The index cards pictured here are a paper technology that is still being used to organise theof the Humboldt-Universität zu Berlin and reflects the scientific effort to . At first, they were used in addition to the records of items that the teaching collection had kept using since its founding in 1884, before they completely replaced the large, heavy catalogues in 1968. For each item in the collection, whether it is a specimen like a or a model like a silkworm out of or a , there is one of these cards, which bring together all of the existing information. The index cards are sorted in a card box with numbering based on the logic of . These numerical codes, e.g. , produce an extensive , within which the individual index cards refer to each other as units of information.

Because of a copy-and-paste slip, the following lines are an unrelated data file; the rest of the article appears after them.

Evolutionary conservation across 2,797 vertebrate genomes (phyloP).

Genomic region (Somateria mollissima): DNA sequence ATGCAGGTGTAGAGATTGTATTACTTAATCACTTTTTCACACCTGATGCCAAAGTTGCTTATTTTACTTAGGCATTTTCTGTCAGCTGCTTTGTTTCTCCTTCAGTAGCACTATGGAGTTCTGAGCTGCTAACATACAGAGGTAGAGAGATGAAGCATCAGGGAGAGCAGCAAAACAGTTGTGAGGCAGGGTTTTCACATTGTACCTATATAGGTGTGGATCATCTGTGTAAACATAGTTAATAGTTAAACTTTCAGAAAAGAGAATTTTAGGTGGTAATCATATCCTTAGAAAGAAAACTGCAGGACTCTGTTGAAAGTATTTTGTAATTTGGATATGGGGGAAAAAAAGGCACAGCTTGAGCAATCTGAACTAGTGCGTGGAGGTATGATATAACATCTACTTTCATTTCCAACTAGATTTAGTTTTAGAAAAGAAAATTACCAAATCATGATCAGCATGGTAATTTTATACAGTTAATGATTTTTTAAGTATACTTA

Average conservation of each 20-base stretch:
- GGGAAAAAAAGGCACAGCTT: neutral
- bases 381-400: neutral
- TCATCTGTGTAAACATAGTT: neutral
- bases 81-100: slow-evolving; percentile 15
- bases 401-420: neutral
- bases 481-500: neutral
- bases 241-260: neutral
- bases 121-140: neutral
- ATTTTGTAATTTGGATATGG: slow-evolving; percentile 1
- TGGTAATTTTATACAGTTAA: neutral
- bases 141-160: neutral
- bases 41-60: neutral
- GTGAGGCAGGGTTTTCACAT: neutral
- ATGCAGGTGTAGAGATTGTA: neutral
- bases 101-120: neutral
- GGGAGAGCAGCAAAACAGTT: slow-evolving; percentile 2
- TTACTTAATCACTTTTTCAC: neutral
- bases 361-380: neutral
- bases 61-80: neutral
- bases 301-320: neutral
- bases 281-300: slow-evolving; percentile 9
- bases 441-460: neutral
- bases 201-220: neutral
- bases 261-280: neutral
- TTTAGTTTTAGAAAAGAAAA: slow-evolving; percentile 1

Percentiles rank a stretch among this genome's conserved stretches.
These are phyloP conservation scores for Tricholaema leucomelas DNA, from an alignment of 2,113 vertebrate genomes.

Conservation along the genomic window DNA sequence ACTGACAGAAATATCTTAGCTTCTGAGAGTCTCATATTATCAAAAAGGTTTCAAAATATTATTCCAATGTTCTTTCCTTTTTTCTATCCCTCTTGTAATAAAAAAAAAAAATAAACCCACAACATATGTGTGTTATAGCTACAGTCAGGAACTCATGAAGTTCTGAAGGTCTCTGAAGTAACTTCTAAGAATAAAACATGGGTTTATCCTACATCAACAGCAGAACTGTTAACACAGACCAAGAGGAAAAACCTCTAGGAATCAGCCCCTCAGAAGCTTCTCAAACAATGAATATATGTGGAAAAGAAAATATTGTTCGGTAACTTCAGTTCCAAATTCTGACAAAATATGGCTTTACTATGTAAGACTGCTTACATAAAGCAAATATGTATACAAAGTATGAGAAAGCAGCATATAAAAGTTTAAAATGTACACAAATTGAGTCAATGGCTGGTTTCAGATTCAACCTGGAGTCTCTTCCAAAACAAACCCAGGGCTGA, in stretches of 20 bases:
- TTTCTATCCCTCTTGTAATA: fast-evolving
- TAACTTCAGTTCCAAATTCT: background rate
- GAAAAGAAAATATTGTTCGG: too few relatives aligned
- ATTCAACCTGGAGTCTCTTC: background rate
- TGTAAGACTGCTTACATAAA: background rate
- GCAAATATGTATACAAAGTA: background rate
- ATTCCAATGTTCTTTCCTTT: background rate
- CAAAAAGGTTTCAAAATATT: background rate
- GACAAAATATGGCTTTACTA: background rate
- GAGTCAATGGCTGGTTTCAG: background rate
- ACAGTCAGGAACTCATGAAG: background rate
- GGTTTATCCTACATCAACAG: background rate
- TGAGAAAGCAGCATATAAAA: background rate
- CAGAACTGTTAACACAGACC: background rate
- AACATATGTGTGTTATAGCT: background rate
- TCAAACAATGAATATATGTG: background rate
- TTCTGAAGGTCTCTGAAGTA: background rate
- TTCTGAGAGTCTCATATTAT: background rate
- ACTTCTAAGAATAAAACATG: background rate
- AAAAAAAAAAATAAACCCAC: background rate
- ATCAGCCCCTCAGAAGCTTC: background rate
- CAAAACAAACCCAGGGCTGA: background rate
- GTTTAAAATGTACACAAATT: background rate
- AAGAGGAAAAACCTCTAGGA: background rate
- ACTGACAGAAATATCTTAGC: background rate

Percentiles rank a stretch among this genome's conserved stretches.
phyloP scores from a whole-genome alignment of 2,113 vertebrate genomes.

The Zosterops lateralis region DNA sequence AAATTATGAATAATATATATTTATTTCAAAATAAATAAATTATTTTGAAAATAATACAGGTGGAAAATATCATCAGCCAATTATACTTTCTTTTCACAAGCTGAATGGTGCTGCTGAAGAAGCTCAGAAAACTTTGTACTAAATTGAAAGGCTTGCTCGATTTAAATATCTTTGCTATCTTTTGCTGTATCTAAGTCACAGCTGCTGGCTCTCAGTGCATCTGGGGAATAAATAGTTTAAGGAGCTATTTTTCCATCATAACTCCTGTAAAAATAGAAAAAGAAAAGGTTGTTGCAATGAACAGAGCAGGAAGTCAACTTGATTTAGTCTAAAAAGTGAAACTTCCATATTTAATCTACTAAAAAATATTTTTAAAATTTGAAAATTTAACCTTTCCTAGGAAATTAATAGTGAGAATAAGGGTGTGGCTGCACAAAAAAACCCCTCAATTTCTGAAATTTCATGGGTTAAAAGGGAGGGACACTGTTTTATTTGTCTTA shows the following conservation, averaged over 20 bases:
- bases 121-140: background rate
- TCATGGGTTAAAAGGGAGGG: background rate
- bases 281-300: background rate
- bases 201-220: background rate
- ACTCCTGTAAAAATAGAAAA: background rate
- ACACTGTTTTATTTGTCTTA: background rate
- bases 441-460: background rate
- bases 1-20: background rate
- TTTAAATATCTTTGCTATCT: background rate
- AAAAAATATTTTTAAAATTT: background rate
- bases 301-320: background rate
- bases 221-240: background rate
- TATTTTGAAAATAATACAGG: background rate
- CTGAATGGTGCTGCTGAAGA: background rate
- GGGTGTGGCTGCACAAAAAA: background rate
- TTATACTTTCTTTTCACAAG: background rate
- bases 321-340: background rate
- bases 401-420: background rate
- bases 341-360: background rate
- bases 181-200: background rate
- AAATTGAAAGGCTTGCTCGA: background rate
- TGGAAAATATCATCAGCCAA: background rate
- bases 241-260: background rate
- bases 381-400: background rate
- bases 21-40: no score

Because they are so flexible, the index cards facilitate the management of collection items. These items have been used as teaching aids since the founding of the teaching collection and are taken in and out of their display cases and carried about on a daily basis. Unlike the continuous inventory in a book or list, these cards make it easier to incorporate recently acquired objects and to modify or swap out existing ordering systems. At the same time, this loose system can also lead to theor scattering of knowledge. Besides organising the collection, the index cards also record historical developments by bringing together information, entries, and from various periods in the collection’s history. Comments have often been written over the printed cards by hand, and some cards have had old labels added or sticky notes attached to them. It becomes plain to see how changes have taken place in the way that collection items are organised and how have transformed over time. These developments have always been closely linked to the individual practices of the respective collection managers and their knowledge, which has inscribed itself into and survives in the collection in this way.